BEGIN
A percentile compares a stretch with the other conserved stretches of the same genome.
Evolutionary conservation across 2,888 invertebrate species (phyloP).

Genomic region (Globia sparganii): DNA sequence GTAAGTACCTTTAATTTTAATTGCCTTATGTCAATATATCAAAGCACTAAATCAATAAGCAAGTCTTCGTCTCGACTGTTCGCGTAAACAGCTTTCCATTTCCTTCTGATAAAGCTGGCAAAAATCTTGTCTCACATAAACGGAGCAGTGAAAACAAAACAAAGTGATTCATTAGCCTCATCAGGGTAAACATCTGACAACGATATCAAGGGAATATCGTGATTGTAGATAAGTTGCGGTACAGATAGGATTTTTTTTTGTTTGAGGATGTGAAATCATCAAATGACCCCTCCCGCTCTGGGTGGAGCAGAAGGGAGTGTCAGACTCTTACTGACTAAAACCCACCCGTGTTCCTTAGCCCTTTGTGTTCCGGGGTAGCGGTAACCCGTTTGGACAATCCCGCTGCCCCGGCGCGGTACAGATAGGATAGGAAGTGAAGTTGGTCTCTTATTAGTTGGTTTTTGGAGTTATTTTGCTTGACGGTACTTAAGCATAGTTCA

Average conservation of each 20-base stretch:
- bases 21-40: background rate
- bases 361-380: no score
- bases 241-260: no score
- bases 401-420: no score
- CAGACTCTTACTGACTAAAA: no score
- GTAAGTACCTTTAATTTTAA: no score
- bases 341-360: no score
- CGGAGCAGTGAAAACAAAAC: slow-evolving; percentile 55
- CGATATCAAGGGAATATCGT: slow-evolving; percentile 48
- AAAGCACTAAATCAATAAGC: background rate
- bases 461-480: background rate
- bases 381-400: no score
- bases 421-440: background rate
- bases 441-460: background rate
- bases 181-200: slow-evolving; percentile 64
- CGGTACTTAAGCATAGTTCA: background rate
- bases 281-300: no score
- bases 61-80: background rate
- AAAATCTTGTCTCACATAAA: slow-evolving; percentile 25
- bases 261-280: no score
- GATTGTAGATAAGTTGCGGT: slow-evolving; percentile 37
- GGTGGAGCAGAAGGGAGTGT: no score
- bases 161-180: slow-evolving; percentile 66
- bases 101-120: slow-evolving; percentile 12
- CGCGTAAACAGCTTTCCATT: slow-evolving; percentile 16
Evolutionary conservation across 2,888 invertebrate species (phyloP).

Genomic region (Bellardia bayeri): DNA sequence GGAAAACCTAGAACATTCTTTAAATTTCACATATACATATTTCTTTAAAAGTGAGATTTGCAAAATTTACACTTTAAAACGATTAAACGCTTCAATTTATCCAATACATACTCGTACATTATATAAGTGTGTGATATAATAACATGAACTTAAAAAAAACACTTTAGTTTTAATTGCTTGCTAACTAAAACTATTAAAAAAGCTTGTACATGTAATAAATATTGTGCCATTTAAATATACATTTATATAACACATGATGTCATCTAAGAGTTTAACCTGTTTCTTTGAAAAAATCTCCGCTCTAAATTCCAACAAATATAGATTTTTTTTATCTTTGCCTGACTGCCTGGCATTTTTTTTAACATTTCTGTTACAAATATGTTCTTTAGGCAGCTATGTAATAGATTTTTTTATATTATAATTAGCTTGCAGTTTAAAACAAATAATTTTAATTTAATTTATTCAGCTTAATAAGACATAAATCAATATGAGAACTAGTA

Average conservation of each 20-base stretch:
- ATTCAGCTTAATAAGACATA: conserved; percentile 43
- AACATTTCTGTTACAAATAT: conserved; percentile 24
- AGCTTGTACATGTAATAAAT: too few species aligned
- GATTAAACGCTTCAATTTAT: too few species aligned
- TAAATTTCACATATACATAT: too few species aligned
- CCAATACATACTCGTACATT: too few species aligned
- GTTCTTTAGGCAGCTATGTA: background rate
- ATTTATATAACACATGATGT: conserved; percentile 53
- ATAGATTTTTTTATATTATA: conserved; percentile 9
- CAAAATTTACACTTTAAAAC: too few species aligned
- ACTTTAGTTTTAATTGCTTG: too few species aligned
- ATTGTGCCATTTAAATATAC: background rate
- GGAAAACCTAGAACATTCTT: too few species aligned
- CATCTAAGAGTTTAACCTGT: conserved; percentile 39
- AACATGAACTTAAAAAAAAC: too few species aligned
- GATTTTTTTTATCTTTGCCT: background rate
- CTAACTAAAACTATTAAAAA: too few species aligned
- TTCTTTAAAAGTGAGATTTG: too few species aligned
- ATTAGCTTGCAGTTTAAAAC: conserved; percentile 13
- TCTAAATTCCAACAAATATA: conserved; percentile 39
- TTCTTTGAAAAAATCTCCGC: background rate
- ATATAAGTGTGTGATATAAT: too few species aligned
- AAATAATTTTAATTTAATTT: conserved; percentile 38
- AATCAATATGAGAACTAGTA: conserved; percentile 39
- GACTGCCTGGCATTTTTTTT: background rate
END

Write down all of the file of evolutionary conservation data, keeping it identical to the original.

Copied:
A percentile compares a stretch with the other conserved stretches of the same genome.
Evolutionary conservation across 2,888 invertebrate species (phyloP).

Genomic region (Globia sparganii): DNA sequence GTAAGTACCTTTAATTTTAATTGCCTTATGTCAATATATCAAAGCACTAAATCAATAAGCAAGTCTTCGTCTCGACTGTTCGCGTAAACAGCTTTCCATTTCCTTCTGATAAAGCTGGCAAAAATCTTGTCTCACATAAACGGAGCAGTGAAAACAAAACAAAGTGATTCATTAGCCTCATCAGGGTAAACATCTGACAACGATATCAAGGGAATATCGTGATTGTAGATAAGTTGCGGTACAGATAGGATTTTTTTTTGTTTGAGGATGTGAAATCATCAAATGACCCCTCCCGCTCTGGGTGGAGCAGAAGGGAGTGTCAGACTCTTACTGACTAAAACCCACCCGTGTTCCTTAGCCCTTTGTGTTCCGGGGTAGCGGTAACCCGTTTGGACAATCCCGCTGCCCCGGCGCGGTACAGATAGGATAGGAAGTGAAGTTGGTCTCTTATTAGTTGGTTTTTGGAGTTATTTTGCTTGACGGTACTTAAGCATAGTTCA

Average conservation of each 20-base stretch:
- bases 21-40: background rate
- bases 361-380: no score
- bases 241-260: no score
- bases 401-420: no score
- CAGACTCTTACTGACTAAAA: no score
- GTAAGTACCTTTAATTTTAA: no score
- bases 341-360: no score
- CGGAGCAGTGAAAACAAAAC: slow-evolving; percentile 55
- CGATATCAAGGGAATATCGT: slow-evolving; percentile 48
- AAAGCACTAAATCAATAAGC: background rate
- bases 461-480: background rate
- bases 381-400: no score
- bases 421-440: background rate
- bases 441-460: background rate
- bases 181-200: slow-evolving; percentile 64
- CGGTACTTAAGCATAGTTCA: background rate
- bases 281-300: no score
- bases 61-80: background rate
- AAAATCTTGTCTCACATAAA: slow-evolving; percentile 25
- bases 261-280: no score
- GATTGTAGATAAGTTGCGGT: slow-evolving; percentile 37
- GGTGGAGCAGAAGGGAGTGT: no score
- bases 161-180: slow-evolving; percentile 66
- bases 101-120: slow-evolving; percentile 12
- CGCGTAAACAGCTTTCCATT: slow-evolving; percentile 16
Evolutionary conservation across 2,888 invertebrate species (phyloP).

Genomic region (Bellardia bayeri): DNA sequence GGAAAACCTAGAACATTCTTTAAATTTCACATATACATATTTCTTTAAAAGTGAGATTTGCAAAATTTACACTTTAAAACGATTAAACGCTTCAATTTATCCAATACATACTCGTACATTATATAAGTGTGTGATATAATAACATGAACTTAAAAAAAACACTTTAGTTTTAATTGCTTGCTAACTAAAACTATTAAAAAAGCTTGTACATGTAATAAATATTGTGCCATTTAAATATACATTTATATAACACATGATGTCATCTAAGAGTTTAACCTGTTTCTTTGAAAAAATCTCCGCTCTAAATTCCAACAAATATAGATTTTTTTTATCTTTGCCTGACTGCCTGGCATTTTTTTTAACATTTCTGTTACAAATATGTTCTTTAGGCAGCTATGTAATAGATTTTTTTATATTATAATTAGCTTGCAGTTTAAAACAAATAATTTTAATTTAATTTATTCAGCTTAATAAGACATAAATCAATATGAGAACTAGTA

Average conservation of each 20-base stretch:
- ATTCAGCTTAATAAGACATA: conserved; percentile 43
- AACATTTCTGTTACAAATAT: conserved; percentile 24
- AGCTTGTACATGTAATAAAT: too few species aligned
- GATTAAACGCTTCAATTTAT: too few species aligned
- TAAATTTCACATATACATAT: too few species aligned
- CCAATACATACTCGTACATT: too few species aligned
- GTTCTTTAGGCAGCTATGTA: background rate
- ATTTATATAACACATGATGT: conserved; percentile 53
- ATAGATTTTTTTATATTATA: conserved; percentile 9
- CAAAATTTACACTTTAAAAC: too few species aligned
- ACTTTAGTTTTAATTGCTTG: too few species aligned
- ATTGTGCCATTTAAATATAC: background rate
- GGAAAACCTAGAACATTCTT: too few species aligned
- CATCTAAGAGTTTAACCTGT: conserved; percentile 39
- AACATGAACTTAAAAAAAAC: too few species aligned
- GATTTTTTTTATCTTTGCCT: background rate
- CTAACTAAAACTATTAAAAA: too few species aligned
- TTCTTTAAAAGTGAGATTTG: too few species aligned
- ATTAGCTTGCAGTTTAAAAC: conserved; percentile 13
- TCTAAATTCCAACAAATATA: conserved; percentile 39
- TTCTTTGAAAAAATCTCCGC: background rate
- ATATAAGTGTGTGATATAAT: too few species aligned
- AAATAATTTTAATTTAATTT: conserved; percentile 38
- AATCAATATGAGAACTAGTA: conserved; percentile 39
- GACTGCCTGGCATTTTTTTT: background rate